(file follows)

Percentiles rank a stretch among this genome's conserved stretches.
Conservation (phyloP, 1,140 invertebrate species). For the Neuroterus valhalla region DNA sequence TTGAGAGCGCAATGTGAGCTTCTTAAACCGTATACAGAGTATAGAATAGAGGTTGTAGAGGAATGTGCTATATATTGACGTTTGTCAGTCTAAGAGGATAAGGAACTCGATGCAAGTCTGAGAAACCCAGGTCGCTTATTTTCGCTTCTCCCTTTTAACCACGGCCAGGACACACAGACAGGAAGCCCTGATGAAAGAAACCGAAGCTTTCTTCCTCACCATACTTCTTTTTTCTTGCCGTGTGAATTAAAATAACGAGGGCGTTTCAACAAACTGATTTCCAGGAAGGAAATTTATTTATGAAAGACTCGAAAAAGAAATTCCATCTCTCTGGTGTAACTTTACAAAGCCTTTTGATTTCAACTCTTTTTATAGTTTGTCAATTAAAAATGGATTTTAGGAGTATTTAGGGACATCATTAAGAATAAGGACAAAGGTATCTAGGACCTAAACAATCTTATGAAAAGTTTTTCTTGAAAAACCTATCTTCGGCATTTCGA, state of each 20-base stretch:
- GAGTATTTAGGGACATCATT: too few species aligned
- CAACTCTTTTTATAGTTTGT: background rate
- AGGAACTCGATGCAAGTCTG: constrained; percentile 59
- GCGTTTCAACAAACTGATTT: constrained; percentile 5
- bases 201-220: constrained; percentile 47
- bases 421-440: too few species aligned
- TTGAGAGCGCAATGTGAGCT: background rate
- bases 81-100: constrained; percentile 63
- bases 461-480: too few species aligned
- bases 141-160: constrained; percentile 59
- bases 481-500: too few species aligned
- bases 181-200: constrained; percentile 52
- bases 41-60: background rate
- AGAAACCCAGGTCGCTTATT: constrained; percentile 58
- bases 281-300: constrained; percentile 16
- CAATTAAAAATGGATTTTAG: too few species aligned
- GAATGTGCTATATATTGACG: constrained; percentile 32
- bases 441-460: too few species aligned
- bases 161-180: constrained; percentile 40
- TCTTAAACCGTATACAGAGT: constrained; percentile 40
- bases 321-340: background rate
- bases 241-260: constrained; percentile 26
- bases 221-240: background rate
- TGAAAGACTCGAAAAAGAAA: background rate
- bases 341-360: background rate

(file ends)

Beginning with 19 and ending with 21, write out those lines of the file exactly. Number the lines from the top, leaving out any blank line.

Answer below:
- GAATGTGCTATATATTGACG: constrained; percentile 32
- bases 441-460: too few species aligned
- bases 161-180: constrained; percentile 40